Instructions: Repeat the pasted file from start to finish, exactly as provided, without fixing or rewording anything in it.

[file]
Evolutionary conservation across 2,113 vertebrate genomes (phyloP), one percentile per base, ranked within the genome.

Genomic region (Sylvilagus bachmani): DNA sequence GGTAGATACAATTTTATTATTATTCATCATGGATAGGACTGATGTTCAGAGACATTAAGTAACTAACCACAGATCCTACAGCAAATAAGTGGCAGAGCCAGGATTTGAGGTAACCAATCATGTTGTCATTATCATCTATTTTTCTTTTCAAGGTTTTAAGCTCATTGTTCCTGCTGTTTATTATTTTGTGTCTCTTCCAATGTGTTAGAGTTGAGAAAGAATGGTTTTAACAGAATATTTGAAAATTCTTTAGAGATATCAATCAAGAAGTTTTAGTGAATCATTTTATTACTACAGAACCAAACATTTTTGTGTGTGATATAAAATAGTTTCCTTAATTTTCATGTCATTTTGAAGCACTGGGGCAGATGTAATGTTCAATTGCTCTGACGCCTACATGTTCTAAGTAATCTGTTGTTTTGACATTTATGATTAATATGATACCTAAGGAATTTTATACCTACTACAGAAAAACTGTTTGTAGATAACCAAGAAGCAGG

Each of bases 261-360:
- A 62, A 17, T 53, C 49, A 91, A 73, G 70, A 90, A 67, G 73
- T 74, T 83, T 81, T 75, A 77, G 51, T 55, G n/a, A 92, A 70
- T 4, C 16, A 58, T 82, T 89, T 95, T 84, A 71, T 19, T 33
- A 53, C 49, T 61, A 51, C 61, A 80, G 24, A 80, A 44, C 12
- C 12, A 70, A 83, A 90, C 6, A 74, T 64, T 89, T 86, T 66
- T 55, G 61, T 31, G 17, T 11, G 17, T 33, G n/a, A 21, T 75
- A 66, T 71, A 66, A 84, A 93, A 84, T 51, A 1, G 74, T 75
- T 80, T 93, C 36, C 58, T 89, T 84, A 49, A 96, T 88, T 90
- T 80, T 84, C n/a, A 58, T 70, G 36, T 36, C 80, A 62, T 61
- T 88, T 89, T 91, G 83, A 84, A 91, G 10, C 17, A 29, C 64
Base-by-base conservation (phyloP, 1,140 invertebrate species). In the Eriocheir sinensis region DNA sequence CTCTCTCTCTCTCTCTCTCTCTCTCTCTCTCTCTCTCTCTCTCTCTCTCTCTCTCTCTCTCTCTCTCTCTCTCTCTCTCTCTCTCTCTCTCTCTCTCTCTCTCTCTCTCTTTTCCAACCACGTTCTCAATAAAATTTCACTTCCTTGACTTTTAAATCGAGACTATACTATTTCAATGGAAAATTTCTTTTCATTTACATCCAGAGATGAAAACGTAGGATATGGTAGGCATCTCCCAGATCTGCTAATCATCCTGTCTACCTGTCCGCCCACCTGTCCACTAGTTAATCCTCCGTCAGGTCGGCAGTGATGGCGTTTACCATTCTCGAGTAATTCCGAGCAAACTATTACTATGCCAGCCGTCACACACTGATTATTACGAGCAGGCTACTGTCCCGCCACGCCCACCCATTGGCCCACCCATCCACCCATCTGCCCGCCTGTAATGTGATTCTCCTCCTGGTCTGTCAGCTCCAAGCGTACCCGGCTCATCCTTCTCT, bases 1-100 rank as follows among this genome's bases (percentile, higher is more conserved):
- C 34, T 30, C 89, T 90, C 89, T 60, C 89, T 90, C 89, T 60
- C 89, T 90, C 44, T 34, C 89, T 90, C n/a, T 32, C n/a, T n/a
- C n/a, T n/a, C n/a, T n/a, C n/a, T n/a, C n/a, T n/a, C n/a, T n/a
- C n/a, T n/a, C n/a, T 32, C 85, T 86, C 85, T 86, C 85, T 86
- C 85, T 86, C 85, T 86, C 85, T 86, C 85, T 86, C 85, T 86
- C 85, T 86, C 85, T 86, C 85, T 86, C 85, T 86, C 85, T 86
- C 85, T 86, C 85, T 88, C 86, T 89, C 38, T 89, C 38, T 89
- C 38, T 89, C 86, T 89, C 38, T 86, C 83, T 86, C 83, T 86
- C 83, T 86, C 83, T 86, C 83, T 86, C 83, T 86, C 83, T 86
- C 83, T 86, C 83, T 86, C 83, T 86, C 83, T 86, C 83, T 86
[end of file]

Evolutionary conservation across 2,113 vertebrate genomes (phyloP), one percentile per base, ranked within the genome.

Genomic region (Sylvilagus bachmani): DNA sequence GGTAGATACAATTTTATTATTATTCATCATGGATAGGACTGATGTTCAGAGACATTAAGTAACTAACCACAGATCCTACAGCAAATAAGTGGCAGAGCCAGGATTTGAGGTAACCAATCATGTTGTCATTATCATCTATTTTTCTTTTCAAGGTTTTAAGCTCATTGTTCCTGCTGTTTATTATTTTGTGTCTCTTCCAATGTGTTAGAGTTGAGAAAGAATGGTTTTAACAGAATATTTGAAAATTCTTTAGAGATATCAATCAAGAAGTTTTAGTGAATCATTTTATTACTACAGAACCAAACATTTTTGTGTGTGATATAAAATAGTTTCCTTAATTTTCATGTCATTTTGAAGCACTGGGGCAGATGTAATGTTCAATTGCTCTGACGCCTACATGTTCTAAGTAATCTGTTGTTTTGACATTTATGATTAATATGATACCTAAGGAATTTTATACCTACTACAGAAAAACTGTTTGTAGATAACCAAGAAGCAGG

Each of bases 261-360:
- A 62, A 17, T 53, C 49, A 91, A 73, G 70, A 90, A 67, G 73
- T 74, T 83, T 81, T 75, A 77, G 51, T 55, G n/a, A 92, A 70
- T 4, C 16, A 58, T 82, T 89, T 95, T 84, A 71, T 19, T 33
- A 53, C 49, T 61, A 51, C 61, A 80, G 24, A 80, A 44, C 12
- C 12, A 70, A 83, A 90, C 6, A 74, T 64, T 89, T 86, T 66
- T 55, G 61, T 31, G 17, T 11, G 17, T 33, G n/a, A 21, T 75
- A 66, T 71, A 66, A 84, A 93, A 84, T 51, A 1, G 74, T 75
- T 80, T 93, C 36, C 58, T 89, T 84, A 49, A 96, T 88, T 90
- T 80, T 84, C n/a, A 58, T 70, G 36, T 36, C 80, A 62, T 61
- T 88, T 89, T 91, G 83, A 84, A 91, G 10, C 17, A 29, C 64
Base-by-base conservation (phyloP, 1,140 invertebrate species). In the Eriocheir sinensis region DNA sequence CTCTCTCTCTCTCTCTCTCTCTCTCTCTCTCTCTCTCTCTCTCTCTCTCTCTCTCTCTCTCTCTCTCTCTCTCTCTCTCTCTCTCTCTCTCTCTCTCTCTCTCTCTCTCTTTTCCAACCACGTTCTCAATAAAATTTCACTTCCTTGACTTTTAAATCGAGACTATACTATTTCAATGGAAAATTTCTTTTCATTTACATCCAGAGATGAAAACGTAGGATATGGTAGGCATCTCCCAGATCTGCTAATCATCCTGTCTACCTGTCCGCCCACCTGTCCACTAGTTAATCCTCCGTCAGGTCGGCAGTGATGGCGTTTACCATTCTCGAGTAATTCCGAGCAAACTATTACTATGCCAGCCGTCACACACTGATTATTACGAGCAGGCTACTGTCCCGCCACGCCCACCCATTGGCCCACCCATCCACCCATCTGCCCGCCTGTAATGTGATTCTCCTCCTGGTCTGTCAGCTCCAAGCGTACCCGGCTCATCCTTCTCT, bases 1-100 rank as follows among this genome's bases (percentile, higher is more conserved):
- C 34, T 30, C 89, T 90, C 89, T 60, C 89, T 90, C 89, T 60
- C 89, T 90, C 44, T 34, C 89, T 90, C n/a, T 32, C n/a, T n/a
- C n/a, T n/a, C n/a, T n/a, C n/a, T n/a, C n/a, T n/a, C n/a, T n/a
- C n/a, T n/a, C n/a, T 32, C 85, T 86, C 85, T 86, C 85, T 86
- C 85, T 86, C 85, T 86, C 85, T 86, C 85, T 86, C 85, T 86
- C 85, T 86, C 85, T 86, C 85, T 86, C 85, T 86, C 85, T 86
- C 85, T 86, C 85, T 88, C 86, T 89, C 38, T 89, C 38, T 89
- C 38, T 89, C 86, T 89, C 38, T 86, C 83, T 86, C 83, T 86
- C 83, T 86, C 83, T 86, C 83, T 86, C 83, T 86, C 83, T 86
- C 83, T 86, C 83, T 86, C 83, T 86, C 83, T 86, C 83, T 86